U.S. Customs and Border Protection (CBP) has extended import restrictions on certain archaeological materials from China for another five years until Jan. 14, 2029.
The agreement has been extended several times since the U.S. and China first entered into it in 2009.
The Convention on Cultural Property Implementation Act (CPIA)implements U.S. obligations under the UNESCO 1970 Convention to establish import restrictions on types of objects of archaeological or ethnological significance that have been determined to be under threat of looting or pillage and put on a designated list.
In addition to China, the U.S. has agreements in place with more than two dozen other countries including Chile, Colombia, Costa Rica, Egypt, Greece, Italy, Morocco, and Nigeria.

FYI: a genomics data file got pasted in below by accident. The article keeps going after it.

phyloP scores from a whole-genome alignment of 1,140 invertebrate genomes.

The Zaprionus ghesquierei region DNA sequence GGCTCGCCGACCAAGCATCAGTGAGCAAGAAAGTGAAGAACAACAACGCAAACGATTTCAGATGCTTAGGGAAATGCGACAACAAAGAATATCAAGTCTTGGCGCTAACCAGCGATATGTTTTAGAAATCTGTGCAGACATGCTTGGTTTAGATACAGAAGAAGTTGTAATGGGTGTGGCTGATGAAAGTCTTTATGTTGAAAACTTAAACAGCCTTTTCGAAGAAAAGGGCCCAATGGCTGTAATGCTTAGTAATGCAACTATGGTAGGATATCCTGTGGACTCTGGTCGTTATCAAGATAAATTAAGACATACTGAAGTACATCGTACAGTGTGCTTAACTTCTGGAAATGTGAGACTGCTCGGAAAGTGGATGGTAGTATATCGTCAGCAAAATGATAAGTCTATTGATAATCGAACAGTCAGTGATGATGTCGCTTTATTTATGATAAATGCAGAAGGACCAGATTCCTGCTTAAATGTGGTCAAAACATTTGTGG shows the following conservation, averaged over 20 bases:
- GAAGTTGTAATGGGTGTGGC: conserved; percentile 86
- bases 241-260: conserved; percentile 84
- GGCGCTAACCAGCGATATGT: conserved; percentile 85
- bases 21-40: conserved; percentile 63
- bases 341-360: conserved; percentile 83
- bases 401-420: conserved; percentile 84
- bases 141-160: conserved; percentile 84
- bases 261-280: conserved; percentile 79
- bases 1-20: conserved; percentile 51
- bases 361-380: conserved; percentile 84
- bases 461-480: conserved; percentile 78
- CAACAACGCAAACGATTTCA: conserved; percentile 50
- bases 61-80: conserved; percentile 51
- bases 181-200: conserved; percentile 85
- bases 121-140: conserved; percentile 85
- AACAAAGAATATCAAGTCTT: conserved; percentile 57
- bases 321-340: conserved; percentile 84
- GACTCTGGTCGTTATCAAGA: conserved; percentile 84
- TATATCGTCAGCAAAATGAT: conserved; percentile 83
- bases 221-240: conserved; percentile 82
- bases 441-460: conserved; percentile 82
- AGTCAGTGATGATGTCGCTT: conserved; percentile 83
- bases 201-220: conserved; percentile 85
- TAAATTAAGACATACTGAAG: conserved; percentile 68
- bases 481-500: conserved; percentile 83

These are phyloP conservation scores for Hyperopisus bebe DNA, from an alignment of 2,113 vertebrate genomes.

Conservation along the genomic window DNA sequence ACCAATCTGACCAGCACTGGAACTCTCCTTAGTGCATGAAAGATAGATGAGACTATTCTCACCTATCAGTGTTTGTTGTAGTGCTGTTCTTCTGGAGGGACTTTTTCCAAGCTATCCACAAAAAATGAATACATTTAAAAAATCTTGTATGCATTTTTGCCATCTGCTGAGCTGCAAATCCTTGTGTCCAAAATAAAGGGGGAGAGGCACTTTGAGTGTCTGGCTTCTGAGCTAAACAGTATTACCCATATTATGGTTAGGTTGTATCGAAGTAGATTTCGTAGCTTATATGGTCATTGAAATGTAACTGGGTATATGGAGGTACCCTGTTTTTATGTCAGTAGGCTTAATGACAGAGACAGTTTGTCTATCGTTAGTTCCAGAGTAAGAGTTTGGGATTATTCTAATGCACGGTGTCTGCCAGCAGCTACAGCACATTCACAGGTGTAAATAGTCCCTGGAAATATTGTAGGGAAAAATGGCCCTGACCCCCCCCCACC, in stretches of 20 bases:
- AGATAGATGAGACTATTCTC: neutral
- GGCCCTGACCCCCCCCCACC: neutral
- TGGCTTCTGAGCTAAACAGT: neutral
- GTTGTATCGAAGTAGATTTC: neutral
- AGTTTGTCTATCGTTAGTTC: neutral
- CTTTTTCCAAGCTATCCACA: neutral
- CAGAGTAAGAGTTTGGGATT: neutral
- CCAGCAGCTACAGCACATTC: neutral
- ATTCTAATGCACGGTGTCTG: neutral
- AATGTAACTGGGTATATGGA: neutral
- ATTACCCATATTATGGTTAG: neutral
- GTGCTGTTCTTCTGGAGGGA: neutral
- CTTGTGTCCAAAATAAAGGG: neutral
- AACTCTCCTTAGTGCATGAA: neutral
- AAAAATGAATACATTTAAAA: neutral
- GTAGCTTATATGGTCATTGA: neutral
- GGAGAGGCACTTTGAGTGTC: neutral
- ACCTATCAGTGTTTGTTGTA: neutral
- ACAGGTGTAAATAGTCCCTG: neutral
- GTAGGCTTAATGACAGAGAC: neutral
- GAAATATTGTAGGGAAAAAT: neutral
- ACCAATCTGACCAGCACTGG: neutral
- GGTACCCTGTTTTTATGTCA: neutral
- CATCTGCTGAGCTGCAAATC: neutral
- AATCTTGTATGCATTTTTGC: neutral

The agreement with China includes import restrictions on the following items:
- Ceramics including vessels, sculpture, architectural decoration and molds
- Jade ornaments and jewelry, weapons, tools, and insignia, ceremonial paraphernalia, vessels, and chimes
- Amber ornaments
- Other stone tools, weapons, sculpture, and architectural elements such as furniture fixtures and musical instruments
- Bronze vessels, sculptures, coins, musical instruments, tools, weapons, and miscellaneous items such as furniture parts, mirrors, and belt buckles
- Iron tools and weapons
- Gold and silver jewelry, vessels, and other objects
- Various items made from bone, ivory, horn, and shell
- Silks and textiles
- Lacquer and wooden objects
- Bamboo and paper
- Glass items including beads and tableware
- Painting and calligraphy
The complete list of goods can be found in the Federal Register, and you can read the full details of the Extension of Import Restrictions Imposed on Certain Archaeological Material From China here.
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